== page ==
Sunday, June 16, 2013


Finally saw this fabled biker movie, and I was floored. Some had hailed it as 'batshit crazy' and while it's not exactly EL TOPO or POSSESSION, it definitely has an odd tinge. Case in point, the opening visual gag that sets the tone where the biker gang surrounds the car of an old couple that suffers a flat tire (when you see it you'll know what I mean). The plot plays with our expectations, as does the (decidedly low-budget) sound design. And it tells us that all is not as it seems. The bikers, who are usually anarchistic bad guys, here while still chaotic are in fact the downtrodden pariah of an oppressive society. Turns out the town, well really the cops, are the evil empire, and those said pigs, actually one of them in particular, frames the bikers for a heinous crime that was actually committed by that cop ~ stand in for the establishment, in turn - the fucked-up system, man! It is quite bummer-inducing that the bikers have Nazi swastika flags at their hangout (if it had been Buddhist symbols then it would have been okay), but granted, that's a biker movie trope, so I'll give the filmmakers a very lenient break. Anyhoo, when the baddies hoodwink an otherwise upright citizen to join in on their knee-jerk reactionary assault on the bikers, all hell breaks loose. This leads to a crazy double-edged revenge showdown. The finale is super violent, and executed cinemeatically in tone with all the layers of text and subtext, perfectly capped with an ambiguous, ultimately philosophical ending that leaves you, well, uh, dumbfounded. I believe the DVD is out of print, but you can watch the whole thing on YouTube:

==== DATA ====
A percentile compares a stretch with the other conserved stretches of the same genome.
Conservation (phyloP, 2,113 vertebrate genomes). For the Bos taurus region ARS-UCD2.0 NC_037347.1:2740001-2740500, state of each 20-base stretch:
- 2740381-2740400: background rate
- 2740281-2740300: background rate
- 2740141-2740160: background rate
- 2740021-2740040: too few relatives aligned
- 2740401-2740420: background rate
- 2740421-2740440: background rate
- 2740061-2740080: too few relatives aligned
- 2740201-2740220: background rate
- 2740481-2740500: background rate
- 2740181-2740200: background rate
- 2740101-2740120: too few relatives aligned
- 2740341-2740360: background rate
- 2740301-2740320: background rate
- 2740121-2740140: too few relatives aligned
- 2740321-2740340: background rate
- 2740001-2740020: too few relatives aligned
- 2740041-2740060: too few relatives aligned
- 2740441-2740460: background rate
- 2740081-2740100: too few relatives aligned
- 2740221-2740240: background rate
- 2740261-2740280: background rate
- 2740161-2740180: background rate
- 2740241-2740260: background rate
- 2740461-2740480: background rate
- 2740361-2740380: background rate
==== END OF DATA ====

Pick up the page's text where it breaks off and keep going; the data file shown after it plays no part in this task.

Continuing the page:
Saturday, January 5, 2013